doctor he got the injury accidentally
whilo fencing with Howard.
TWO MEN DIE TOGETHER.
Strangers Commit Suicide with Gas at
Grand Island, Neb.
Grand Island, Neb., Feb. 11. Two
well-dressed men came to this city
Tuesday night, arriving from the east
They went to the best hotel in tho
city and only ono registered, saying
ono'namo would do for both. Tho slg
naturo on the register Is very vngue,
but looks like R. A. Newcome, and the
residence given as Billings, Mont.
Yesterday morning they were found in
their room dead. All gas jets wero
open full. Neither man carried any
baggage other than a small grip, and
this contained nothing but two shirts
and a few collars. The coroner's jury
returned a verdictpj suicide.
Tbs Next Secretary of the Treasury Speaka
at a Farewell Dinner.
CnicAOO, Feb. 13. The Commercial
club last night gave a farewell dinner
to Lyman J. Gage, the next secretary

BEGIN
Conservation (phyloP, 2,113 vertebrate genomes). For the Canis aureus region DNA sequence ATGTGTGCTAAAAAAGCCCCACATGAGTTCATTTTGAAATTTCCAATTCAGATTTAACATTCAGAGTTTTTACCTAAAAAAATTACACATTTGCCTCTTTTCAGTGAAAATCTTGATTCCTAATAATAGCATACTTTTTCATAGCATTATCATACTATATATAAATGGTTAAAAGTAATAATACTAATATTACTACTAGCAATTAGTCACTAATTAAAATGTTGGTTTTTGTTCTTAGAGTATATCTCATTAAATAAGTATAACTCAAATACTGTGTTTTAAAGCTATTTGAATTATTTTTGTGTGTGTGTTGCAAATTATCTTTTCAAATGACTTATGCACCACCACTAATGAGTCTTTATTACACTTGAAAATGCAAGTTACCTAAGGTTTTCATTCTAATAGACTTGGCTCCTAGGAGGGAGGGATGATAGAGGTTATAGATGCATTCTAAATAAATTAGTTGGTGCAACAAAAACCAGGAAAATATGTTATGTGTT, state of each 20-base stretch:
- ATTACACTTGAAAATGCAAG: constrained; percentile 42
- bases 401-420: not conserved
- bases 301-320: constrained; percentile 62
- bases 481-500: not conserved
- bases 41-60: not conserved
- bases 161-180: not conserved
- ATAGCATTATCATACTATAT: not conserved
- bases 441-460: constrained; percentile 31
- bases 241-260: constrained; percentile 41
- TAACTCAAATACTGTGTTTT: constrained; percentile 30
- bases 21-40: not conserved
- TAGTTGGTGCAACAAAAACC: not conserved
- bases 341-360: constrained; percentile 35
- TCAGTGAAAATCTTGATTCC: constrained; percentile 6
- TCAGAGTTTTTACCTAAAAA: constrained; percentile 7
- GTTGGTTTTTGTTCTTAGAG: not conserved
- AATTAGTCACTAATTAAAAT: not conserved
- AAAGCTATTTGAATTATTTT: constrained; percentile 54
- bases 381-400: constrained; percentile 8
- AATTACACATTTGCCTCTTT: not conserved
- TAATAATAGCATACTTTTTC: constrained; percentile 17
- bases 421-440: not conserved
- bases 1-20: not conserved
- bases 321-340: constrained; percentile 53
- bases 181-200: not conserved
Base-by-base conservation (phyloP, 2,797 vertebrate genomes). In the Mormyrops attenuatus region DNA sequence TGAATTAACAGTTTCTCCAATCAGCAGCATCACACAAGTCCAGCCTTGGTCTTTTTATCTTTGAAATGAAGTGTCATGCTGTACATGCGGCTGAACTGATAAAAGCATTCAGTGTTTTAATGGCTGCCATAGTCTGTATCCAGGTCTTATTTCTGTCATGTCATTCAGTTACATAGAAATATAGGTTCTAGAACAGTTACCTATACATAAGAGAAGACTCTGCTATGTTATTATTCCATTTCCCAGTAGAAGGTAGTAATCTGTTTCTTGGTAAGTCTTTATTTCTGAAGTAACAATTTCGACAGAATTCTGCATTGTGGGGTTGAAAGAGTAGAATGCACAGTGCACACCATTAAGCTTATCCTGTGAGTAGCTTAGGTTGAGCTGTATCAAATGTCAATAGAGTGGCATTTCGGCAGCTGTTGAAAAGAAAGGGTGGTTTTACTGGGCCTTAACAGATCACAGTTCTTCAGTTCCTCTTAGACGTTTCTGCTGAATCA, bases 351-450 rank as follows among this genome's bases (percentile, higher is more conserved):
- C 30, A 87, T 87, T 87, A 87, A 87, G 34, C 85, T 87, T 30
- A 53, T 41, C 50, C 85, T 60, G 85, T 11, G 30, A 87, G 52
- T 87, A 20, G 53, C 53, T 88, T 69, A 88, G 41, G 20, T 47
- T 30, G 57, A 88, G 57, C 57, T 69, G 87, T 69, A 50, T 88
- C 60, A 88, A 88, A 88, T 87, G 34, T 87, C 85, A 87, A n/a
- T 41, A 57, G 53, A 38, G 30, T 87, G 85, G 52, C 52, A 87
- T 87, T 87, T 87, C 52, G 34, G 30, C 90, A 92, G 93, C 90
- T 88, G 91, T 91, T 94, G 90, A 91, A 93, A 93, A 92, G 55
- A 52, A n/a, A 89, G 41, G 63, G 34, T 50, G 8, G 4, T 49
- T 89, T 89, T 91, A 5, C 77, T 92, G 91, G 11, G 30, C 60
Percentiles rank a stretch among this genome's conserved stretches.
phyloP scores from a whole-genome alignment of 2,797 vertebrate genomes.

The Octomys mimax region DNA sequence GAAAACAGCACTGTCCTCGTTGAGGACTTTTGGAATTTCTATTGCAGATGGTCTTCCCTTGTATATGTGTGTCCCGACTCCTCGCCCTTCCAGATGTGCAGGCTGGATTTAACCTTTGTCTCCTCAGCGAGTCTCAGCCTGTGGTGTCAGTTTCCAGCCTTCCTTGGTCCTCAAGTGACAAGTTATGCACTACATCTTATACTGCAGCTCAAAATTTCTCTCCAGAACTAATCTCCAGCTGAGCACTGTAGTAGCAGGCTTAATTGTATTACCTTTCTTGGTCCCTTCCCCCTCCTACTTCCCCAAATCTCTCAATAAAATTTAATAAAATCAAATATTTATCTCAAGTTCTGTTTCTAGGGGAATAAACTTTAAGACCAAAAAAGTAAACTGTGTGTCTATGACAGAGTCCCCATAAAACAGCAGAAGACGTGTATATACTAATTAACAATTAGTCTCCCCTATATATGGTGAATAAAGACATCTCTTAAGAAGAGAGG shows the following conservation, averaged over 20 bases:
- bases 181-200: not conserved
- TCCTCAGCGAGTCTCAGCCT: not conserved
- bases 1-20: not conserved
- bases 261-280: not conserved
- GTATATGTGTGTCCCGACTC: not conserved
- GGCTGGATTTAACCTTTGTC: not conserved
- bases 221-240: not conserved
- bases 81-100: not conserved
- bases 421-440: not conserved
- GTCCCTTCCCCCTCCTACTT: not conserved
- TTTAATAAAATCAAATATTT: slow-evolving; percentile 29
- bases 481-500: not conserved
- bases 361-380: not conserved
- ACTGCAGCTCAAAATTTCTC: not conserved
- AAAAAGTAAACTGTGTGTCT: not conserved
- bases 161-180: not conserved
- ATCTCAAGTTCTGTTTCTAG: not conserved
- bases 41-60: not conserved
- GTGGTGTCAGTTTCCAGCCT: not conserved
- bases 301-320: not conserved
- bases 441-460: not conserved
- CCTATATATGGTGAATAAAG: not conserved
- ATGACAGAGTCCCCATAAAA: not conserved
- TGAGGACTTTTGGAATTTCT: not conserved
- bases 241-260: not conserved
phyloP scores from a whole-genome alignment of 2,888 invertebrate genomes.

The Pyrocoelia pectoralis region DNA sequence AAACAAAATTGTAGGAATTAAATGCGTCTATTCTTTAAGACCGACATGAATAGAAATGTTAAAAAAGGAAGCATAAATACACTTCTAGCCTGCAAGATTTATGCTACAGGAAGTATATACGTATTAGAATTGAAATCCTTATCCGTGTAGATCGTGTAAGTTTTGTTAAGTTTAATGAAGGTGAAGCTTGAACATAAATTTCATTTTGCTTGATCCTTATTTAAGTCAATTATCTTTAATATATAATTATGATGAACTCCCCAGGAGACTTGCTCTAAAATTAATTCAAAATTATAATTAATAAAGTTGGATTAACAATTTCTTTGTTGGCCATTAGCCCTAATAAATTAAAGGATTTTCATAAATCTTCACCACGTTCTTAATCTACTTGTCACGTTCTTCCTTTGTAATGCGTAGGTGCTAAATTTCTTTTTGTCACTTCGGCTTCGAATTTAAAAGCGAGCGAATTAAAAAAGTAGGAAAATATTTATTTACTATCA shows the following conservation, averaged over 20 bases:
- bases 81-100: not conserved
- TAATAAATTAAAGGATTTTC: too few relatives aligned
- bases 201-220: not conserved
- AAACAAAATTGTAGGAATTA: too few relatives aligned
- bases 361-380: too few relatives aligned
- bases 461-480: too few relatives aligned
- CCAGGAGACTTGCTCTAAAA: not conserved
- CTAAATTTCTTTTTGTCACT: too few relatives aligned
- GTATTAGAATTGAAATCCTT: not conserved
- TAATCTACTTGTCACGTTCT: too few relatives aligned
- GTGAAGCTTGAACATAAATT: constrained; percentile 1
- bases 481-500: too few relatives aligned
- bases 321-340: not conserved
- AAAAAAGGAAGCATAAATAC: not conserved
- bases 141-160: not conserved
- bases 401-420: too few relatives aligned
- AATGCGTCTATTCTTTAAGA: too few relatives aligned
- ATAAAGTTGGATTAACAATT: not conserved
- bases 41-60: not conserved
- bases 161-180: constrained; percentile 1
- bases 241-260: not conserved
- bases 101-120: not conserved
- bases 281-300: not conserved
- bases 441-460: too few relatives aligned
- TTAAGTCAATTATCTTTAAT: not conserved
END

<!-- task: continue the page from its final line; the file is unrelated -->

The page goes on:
of the treasury, about 100 men prom
inent in business circles being present.
In the course of his speech Mr.
Gage said: "Wisely or unwisely,
I have pleaded for toleration,
for patience with misunderstand
ing, for a broad citizenship, not
limited to local surroundings; a citizen
ship which welcomes business success,
because it lends power and influence
in the larger social life, to which duty
and true happiness stand in close rela
tions." Mr. Gage said that the most
advanced scientists now recognized
that a very large number of so
called diseases found their existing
cause in that part of tho physical
organization known as the emotional
center. These diseases could not bo
reached by ordinary means, but should
be addressed through mental impres
sions nnd suggestions. Thi i, he inti
mated, wo, the source of trouble with
the social state, and continued: "It is
unwise to be blind to tho dangers in
such a situation. Hysteria, though
functional in its operation, aiay induce
organic disease. Men of steady minds
and strong hearts must, with temper
ance and' chnrity and the exercise of
right reason find the true path which
leads to peace and safety. There aro
real mistakes to be corrected. We
have violated the natural laws which
govern in the realm of economics with
the same force and power that they do
in the physical realm."
A CLASH EXPECTED.
Only Intervention by the Tower Can Pre
vent Trouble In Crete.
Athens, Feb. 13. Tho warlike ex
citement here increased with the de
parture of troops for the frontier and
the equipping of additional war ves
sels for servico in Cretan waters.